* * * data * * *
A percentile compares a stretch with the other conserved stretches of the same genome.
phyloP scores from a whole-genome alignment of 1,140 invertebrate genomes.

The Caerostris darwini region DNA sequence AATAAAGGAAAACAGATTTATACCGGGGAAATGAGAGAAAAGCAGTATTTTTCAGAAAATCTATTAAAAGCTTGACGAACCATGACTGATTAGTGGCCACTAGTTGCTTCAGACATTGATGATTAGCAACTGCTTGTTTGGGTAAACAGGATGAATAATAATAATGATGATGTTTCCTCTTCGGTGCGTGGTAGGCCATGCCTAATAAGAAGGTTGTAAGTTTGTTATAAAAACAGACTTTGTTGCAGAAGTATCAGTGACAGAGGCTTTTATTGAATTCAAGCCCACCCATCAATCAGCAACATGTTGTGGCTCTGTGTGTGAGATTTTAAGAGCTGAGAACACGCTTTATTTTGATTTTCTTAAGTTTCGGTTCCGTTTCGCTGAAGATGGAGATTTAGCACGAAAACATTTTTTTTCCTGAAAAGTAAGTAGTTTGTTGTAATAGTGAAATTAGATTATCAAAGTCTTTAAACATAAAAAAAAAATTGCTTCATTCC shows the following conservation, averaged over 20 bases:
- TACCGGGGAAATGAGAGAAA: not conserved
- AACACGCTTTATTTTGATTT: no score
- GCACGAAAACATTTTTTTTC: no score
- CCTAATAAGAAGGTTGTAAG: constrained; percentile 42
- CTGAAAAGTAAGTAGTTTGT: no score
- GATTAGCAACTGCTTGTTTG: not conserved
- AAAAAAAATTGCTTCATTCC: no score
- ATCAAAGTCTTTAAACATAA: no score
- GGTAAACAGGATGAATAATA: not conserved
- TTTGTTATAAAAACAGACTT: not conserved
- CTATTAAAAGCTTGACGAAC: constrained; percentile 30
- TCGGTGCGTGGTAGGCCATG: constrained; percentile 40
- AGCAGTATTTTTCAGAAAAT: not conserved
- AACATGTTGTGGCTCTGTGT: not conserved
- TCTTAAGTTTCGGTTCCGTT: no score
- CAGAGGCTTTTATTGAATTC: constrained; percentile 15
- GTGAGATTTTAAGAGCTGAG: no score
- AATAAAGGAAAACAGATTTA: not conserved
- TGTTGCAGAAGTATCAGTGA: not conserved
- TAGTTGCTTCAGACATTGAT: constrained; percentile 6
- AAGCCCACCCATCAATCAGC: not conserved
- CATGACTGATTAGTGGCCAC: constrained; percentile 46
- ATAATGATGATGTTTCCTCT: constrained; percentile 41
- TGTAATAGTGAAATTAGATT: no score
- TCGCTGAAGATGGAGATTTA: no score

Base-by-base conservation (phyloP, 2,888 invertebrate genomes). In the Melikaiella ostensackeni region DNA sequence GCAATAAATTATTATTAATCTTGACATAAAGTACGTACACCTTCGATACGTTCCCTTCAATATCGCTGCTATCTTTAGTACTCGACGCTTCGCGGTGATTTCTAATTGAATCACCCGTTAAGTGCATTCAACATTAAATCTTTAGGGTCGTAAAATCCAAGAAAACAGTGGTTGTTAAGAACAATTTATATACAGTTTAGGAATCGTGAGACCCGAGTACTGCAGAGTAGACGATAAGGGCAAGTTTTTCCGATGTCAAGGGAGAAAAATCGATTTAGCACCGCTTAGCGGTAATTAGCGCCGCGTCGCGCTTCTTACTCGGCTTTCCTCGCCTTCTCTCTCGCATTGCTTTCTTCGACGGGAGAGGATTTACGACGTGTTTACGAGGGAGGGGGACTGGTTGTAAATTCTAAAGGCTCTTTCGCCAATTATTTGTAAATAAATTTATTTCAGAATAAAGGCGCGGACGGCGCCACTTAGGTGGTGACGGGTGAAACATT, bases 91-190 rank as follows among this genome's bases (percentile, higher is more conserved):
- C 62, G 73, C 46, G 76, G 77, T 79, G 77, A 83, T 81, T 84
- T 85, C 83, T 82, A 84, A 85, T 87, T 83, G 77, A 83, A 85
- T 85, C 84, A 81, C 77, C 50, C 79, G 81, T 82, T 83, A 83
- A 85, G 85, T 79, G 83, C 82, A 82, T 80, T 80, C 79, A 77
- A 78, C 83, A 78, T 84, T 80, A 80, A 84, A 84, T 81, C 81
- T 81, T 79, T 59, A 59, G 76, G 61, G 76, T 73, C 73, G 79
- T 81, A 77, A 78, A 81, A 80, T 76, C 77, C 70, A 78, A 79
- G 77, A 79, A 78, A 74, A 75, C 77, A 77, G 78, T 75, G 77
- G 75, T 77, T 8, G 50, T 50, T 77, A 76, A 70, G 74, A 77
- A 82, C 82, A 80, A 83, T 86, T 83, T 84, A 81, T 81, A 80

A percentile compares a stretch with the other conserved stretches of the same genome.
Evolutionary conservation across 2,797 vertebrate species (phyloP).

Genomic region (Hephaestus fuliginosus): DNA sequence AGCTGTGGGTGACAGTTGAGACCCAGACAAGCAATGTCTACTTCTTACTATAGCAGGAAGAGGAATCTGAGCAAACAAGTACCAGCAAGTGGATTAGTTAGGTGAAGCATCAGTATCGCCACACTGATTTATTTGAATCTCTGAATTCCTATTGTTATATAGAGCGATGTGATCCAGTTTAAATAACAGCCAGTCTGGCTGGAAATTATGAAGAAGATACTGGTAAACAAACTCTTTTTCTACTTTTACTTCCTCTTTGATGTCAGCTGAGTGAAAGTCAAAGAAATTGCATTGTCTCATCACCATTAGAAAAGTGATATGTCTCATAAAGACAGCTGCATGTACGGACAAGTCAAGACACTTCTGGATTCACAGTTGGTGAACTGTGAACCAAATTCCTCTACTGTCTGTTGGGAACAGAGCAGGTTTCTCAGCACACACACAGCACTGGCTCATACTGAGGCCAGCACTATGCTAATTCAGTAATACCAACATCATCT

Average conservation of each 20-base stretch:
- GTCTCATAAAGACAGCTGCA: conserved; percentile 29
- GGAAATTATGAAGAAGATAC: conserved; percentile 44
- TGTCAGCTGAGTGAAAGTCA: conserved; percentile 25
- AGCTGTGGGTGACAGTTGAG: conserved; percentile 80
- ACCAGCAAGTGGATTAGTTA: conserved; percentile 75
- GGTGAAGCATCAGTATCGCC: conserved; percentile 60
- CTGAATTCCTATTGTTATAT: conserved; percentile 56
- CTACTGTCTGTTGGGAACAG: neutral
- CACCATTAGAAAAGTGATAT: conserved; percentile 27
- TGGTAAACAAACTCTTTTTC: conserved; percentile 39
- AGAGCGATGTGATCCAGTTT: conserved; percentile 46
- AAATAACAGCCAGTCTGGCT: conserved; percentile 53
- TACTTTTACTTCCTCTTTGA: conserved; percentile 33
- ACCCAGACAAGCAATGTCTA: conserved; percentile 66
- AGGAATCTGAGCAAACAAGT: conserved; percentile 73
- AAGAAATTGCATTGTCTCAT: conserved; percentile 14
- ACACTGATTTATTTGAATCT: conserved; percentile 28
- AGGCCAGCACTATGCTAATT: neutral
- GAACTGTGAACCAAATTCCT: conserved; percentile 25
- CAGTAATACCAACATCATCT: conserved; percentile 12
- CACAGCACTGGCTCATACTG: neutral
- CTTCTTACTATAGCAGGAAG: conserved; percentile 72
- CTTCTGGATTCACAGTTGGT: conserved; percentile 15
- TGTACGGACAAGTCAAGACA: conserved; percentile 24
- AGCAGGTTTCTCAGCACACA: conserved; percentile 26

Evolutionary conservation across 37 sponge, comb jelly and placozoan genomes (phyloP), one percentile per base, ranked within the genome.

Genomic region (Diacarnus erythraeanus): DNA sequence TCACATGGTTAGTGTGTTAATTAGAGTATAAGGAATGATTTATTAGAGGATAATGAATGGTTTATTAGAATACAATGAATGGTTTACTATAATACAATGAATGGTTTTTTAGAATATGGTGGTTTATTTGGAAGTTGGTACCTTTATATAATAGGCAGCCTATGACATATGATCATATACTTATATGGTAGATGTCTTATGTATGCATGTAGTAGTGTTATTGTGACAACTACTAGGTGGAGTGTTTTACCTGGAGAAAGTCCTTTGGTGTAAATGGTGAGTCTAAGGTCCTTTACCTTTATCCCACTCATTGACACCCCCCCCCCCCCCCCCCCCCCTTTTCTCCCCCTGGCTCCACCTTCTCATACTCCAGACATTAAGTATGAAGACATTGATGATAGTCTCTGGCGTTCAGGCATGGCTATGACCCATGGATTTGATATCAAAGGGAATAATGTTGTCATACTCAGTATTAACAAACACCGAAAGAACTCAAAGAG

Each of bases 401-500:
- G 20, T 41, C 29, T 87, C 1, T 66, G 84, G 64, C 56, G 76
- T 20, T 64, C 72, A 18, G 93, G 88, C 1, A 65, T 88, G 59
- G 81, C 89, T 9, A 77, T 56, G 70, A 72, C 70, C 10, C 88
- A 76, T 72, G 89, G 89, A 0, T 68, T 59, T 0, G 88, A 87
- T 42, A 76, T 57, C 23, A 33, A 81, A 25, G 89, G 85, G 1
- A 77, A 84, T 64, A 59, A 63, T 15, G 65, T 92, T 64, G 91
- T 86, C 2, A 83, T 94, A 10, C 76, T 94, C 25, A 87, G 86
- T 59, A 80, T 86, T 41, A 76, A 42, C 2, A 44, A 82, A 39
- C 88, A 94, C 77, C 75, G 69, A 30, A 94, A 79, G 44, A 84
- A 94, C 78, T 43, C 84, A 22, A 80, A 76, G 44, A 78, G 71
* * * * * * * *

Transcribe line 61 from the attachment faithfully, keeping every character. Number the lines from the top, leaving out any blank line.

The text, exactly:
- AGGCCAGCACTATGCTAATT: neutral